While a carbon-based water treatment system seems like it should be a scaled up version of the filter used in water pitchers, they’re far more complex. These filters come in different chemistries, sizes and locations to address different water quality issues. When do you need to use carbon filters, and which filters work best to address your water quality problems?
What is Activated Carbon?
Activated carbon is the base material of all modern carbon filtration systems. Carbon is activated through a process that breaks it into small molecules. The result is similar to graphite, but with an uneven structure. This creates a bumpy, uneven surface covered in pores of different sizes.
Most commercial filters are made from coconut shells. The shells are heated in an oxygen-free environment, removing everything except pure carbon. Super-heated steam is forced through this charcoal, creating cracks through the carbon’s structure. The result is a powder with an enormous amount of surface area. One gram of activated carbon has up to 32,000 square feet of surface area.
How Does Carbon Filter Water?
Have you ever had a piece of thread get stuck on a Velcro strap? That’s adsorption. Unlike absorption, where something gets stuck inside a substance, adsorption is when something gets stuck on the surface. Carbon filters use adsorption to remove particles from water. With so much surface area for water to pass by, it’s easy for contaminates to stick to the filter.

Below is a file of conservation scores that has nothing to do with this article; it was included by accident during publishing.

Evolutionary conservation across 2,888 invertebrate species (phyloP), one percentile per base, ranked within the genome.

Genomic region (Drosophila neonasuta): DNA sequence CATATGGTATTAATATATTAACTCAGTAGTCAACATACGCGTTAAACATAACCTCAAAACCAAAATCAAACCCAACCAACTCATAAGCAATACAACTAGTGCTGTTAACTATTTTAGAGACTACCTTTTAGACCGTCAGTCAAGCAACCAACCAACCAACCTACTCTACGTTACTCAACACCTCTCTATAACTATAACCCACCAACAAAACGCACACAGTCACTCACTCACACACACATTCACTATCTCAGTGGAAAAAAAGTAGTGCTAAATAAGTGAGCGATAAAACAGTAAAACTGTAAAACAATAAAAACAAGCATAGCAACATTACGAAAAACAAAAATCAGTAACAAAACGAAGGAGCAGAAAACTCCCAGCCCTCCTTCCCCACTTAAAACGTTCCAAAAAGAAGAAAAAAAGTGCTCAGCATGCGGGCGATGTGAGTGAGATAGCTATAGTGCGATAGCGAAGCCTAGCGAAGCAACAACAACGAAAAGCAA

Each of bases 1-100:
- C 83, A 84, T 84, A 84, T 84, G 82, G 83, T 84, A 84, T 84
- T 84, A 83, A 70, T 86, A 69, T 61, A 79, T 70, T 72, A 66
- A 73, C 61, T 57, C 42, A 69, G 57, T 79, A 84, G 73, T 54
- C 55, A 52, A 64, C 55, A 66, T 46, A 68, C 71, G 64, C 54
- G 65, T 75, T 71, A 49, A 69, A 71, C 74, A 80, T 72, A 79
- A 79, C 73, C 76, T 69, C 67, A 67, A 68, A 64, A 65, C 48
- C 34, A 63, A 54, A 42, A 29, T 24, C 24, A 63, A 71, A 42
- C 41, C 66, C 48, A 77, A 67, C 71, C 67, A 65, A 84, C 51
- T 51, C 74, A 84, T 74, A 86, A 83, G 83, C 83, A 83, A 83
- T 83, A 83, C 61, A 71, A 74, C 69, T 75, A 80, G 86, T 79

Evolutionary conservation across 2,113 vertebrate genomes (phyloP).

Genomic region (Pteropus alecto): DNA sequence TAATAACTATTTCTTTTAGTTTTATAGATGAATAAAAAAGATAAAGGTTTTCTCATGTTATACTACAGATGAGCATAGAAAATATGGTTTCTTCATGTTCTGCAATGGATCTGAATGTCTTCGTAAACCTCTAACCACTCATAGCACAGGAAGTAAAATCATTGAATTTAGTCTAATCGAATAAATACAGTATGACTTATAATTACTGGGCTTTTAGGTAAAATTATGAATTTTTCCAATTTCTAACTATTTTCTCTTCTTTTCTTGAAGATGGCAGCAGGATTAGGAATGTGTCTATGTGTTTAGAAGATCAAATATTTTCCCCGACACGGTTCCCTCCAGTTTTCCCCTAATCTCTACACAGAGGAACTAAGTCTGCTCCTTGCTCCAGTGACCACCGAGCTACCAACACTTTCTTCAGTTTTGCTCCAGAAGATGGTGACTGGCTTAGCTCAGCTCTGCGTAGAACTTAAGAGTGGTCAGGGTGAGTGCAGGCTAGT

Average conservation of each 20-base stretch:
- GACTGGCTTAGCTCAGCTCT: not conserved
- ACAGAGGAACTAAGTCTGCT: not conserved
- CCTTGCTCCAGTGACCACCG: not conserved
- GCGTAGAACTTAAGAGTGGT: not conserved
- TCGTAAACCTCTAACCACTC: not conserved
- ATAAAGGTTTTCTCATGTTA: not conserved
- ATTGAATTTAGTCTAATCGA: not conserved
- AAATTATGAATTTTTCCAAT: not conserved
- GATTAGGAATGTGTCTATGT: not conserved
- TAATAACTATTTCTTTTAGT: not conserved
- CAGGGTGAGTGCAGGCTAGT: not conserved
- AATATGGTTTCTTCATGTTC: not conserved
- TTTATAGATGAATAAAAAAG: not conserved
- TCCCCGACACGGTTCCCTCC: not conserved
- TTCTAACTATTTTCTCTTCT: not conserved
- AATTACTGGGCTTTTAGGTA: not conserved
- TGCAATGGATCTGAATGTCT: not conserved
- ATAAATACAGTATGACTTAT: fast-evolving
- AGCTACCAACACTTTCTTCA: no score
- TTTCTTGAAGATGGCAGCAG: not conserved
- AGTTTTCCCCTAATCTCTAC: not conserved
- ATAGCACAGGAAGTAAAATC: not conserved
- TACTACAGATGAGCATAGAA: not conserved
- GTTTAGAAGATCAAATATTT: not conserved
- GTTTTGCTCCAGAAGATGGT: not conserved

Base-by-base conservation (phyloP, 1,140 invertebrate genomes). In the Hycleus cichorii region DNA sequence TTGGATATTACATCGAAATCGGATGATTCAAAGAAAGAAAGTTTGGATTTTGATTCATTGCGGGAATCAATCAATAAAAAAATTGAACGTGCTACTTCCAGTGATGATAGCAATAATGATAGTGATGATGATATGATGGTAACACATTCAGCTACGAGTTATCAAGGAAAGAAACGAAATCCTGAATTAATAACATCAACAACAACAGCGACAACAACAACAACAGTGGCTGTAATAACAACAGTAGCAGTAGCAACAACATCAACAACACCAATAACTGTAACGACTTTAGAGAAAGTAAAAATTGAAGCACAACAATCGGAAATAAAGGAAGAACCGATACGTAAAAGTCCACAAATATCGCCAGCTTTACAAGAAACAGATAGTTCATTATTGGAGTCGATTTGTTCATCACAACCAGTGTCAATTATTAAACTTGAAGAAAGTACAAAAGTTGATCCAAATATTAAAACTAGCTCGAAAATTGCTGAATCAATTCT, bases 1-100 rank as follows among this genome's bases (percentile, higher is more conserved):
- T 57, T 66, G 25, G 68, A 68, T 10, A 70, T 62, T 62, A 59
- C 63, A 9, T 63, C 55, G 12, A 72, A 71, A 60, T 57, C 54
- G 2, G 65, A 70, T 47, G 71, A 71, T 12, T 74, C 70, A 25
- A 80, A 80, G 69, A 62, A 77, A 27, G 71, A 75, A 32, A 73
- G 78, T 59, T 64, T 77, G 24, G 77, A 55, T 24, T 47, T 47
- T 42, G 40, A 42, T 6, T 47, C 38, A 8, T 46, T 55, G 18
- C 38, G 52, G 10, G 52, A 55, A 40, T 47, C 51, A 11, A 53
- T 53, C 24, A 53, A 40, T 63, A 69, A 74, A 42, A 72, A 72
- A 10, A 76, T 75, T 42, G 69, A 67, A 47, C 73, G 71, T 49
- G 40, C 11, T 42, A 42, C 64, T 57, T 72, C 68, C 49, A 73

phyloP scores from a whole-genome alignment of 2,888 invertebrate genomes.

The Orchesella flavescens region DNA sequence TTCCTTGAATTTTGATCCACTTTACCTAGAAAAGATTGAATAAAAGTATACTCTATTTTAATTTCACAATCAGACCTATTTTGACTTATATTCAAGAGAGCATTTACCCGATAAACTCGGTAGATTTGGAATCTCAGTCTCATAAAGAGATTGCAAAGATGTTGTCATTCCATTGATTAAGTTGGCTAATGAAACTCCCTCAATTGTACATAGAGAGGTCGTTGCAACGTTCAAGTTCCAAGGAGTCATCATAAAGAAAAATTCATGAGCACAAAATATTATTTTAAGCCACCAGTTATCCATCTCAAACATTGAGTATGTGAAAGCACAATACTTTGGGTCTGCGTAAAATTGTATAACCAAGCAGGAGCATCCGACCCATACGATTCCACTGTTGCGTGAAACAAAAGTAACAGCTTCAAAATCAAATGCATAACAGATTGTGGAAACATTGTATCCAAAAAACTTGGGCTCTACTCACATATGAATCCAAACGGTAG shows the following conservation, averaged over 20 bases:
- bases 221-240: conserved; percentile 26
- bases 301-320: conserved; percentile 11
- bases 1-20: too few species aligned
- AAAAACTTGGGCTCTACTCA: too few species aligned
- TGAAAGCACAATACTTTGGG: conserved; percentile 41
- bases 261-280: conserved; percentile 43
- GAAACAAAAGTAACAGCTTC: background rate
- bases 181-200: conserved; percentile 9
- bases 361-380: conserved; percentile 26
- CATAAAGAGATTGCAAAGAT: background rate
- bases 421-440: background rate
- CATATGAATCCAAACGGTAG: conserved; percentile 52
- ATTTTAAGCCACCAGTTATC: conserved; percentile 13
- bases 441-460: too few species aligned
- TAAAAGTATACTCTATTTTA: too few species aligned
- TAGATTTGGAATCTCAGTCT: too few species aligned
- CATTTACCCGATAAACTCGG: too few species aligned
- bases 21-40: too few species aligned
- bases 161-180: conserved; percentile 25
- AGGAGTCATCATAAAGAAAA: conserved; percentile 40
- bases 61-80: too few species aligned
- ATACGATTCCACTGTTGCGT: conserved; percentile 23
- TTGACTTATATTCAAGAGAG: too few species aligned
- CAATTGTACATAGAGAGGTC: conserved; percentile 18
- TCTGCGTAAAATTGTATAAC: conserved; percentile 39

There are carbon filters that also use absorption, thanks to designs with microscopic pores. If these pores are smaller than one micron in size, the filter can remove most heavy metals, cysts and coliform bacteria. However, other screening methods are usually used to remove these contaminates.
Standard Carbon Filters: How They Work and What They Remove
Plain activated carbon is used in two forms: Granular Activated Carbon (GAC) and carbon block filters.
A GAC filter contains loose activated carbon granules. This type of carbon used in water filter pitchers and aquarium filters. As the water passes through the granules, the carbon picks up contaminates. GAC doesn't restrict flow rate as much as other filters. However, the water can form channels in the filter. This reduces the contact between the water and the carbon, reducing the filter’s effectiveness. Most GAC media tanks use an upflow system, forcing water into the bottom of the tank, where it has to flow up to reach the outlet. Plates and screens are also used to keep the carbon from shifting and forming channels.